Sep 24 2012

Linen Chute Doors

Category: Chutes,Questions and AnswersBKeyes @ 5:00 am

Q: Do linen chute doors have to be locked? Our risk manager says they are required to be locked, but I don’t see anything in the LSC that says that. What are the requirements for chute doors in regards to the LSC?

A: I will assume you are referring to an existing occupancy. There is no requirement in the Life Safety Code to lock linen (or trash) chute doors. Also, there are no direct standards from Joint Commission, HFAP or DNV that require locks on linen (or trash) chute doors. Where hospitals get into trouble with this issue is failing to assess the perceived risk. Any surveyor or inspector can look at a chute door that is not locked and ask to see the risk assessment that allows the door to be left unlocked. The perceived risk is that an unauthorized individual may open the door and fall into the chute. An assessment could analyze that risk and determine if it is a low, medium or high risk for that particular area. If the chute door is located in an area where there are children, patients or visitors, then the risk is naturally higher than in areas where there are no children. Other factors must be assessed as well, such as behavioral health or Alzheimer’s units, forensic units and unsupervised areas. Whenever a risk assessment is conducted, make sure you include a wide variety of stakeholders in order to gain a well-rounded perspective. Once the assessment is completed, have your Safety Committee review it and approve it, and get their decision posted in the minutes. For new construction, access to linen and trash chute doors must be within a room, and either the chute door or the access room door must be locked, but not both.

Jul 01 2011

Locked Linen and Waste Chute Doors?

Category: Chutes,Questions and AnswersBKeyes @ 8:19 pm

Q: Can you please direct me to where it says we have to have locks on our linen and waste chutes? What is the requirement and where does it come from?

A: According to the 2000 edition of the LSC, section requires new chutes to comply with section 9.5 which requires compliance with NFPA 82. NFPA 82 (1999 edition), section 3- says that either the chute access door must be locked or the door to the service room where the chute access door is located must be locked, but not both. Therefore, any chute that has been installed or altered since March 1, 2003, must comply with NFPA 82 and have locking doors. Existing chutes must comply with the code or standard in force at the time the chute was constructed or altered, or it must comply with the requirements of chapter 19, whichever is more restrictive. Chapter 19 says existing chutes do not have to comply with NFPA 82, therefore, the access door does not have to be locked. However, an assessment should be made to determine if there is a risk to safety for patients in the area, such as pediatric, geriatric and behavioral health patients. As always, please check with your local or state authorities to determine if they have any requirements on this subject.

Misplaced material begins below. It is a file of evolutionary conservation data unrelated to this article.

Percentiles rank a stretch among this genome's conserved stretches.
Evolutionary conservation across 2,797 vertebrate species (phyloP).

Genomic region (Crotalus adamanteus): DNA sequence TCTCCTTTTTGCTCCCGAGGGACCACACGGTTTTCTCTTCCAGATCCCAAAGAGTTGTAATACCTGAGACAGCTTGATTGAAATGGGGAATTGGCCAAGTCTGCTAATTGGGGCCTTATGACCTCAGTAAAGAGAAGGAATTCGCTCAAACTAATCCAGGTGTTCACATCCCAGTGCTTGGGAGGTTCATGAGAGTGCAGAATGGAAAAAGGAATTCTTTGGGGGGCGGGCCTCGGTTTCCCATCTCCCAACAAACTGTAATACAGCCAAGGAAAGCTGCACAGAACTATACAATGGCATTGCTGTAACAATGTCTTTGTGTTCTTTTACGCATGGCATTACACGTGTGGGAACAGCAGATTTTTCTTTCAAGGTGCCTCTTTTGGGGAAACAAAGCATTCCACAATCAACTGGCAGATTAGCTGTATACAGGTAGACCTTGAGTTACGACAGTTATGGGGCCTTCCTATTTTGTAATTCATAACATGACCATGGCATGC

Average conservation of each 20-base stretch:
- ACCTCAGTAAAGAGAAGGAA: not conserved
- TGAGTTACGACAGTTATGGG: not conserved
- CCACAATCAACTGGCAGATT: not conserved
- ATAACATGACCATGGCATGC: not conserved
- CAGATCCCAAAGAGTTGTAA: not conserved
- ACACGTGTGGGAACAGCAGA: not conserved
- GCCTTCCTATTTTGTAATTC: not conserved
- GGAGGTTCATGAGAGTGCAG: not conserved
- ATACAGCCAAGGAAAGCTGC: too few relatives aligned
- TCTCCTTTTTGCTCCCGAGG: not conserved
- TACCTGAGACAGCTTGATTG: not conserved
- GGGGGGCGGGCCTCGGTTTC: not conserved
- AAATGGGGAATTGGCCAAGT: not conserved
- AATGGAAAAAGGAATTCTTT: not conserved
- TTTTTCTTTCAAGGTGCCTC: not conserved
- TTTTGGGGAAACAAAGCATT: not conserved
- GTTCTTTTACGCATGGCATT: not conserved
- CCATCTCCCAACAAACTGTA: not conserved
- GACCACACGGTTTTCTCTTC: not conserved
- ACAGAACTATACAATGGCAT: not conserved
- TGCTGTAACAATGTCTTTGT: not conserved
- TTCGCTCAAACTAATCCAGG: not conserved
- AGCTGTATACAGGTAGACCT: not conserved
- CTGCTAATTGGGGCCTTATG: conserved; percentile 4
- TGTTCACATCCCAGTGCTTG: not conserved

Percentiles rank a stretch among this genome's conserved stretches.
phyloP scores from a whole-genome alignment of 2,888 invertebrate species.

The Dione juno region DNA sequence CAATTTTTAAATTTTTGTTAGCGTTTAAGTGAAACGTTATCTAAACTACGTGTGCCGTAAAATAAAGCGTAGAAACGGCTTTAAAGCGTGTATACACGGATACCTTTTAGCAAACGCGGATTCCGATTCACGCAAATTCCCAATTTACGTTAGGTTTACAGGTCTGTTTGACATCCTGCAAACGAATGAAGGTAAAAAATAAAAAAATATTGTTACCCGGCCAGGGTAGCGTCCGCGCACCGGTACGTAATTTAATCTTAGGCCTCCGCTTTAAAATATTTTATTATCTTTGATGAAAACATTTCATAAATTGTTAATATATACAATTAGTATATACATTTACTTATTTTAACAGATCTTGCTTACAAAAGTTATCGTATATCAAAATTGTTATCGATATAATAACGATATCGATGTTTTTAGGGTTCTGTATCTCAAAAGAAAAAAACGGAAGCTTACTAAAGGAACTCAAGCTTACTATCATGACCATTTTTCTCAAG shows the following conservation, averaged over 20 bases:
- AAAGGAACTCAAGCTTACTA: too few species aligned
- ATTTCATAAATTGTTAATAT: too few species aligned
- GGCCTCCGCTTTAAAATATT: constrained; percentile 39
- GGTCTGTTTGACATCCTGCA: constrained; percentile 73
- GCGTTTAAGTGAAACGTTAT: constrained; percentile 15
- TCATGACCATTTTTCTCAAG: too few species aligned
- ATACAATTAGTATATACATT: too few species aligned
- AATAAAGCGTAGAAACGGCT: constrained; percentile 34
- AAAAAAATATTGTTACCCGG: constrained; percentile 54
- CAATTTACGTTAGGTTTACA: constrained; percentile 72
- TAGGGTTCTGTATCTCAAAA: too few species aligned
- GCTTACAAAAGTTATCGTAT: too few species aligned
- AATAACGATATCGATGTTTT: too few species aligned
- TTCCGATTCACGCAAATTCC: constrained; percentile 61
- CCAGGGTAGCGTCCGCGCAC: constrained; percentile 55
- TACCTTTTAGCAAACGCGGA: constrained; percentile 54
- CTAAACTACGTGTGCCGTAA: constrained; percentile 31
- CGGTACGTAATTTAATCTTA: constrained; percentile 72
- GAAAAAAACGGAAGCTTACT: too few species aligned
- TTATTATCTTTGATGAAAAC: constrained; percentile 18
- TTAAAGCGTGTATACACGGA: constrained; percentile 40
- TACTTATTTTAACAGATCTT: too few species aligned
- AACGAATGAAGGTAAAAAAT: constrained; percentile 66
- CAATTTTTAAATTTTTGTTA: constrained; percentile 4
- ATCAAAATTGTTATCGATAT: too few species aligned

Jun 01 2011

Dust mop chute

Category: Chutes,Questions and AnswersBKeyes @ 8:04 pm

Q: We have an existing 24-inch diameter chute throughout our building that is designed for housekeepers to shake out the dry dust mops into the chute. A ventilation fan takes the dust into a collection bin. The issue with this system is the 24-inch chute is not enclosed with a fire-rated enclosure, and we were told that this chute needs to have an enclosure. What do you say?

A: All vertical openings through a fire-rated floor assembly are required to be protected in accordance with Section 8.2.5 of NFPA 101, Life Safety Code® (LSC), 2000 edition. This pneumatic rubbish chute is no different than any other chute, such as a linen or trash chute, and requires a fire-rated enclosure that extends from the floor to the deck above on each story. Even if the sheet metal duct is sealed tightly around the floor or deck, the thickness of the sheet metal does not have an appropriate fire resistance rating to meet the requirements of section 8.2.5. Since you do not have any fire-rated enclosure now, any enclosure that you add will need to meet new construction requirements. If the vertical enclosure extends to four or more stories, then the enclosure would have to be two-hour fire rated. Otherwise you need to make the enclosure at least one-hour fire rated. Section 19.5.4 of the LSC has these additional requirements for existing rubbish chutes:
• If the chute opens directly onto a corridor, it must have a 1-hour fire-rated door assembly
• The chute must be protected with automatic sprinklers
• The chute collection room can serve no other purpose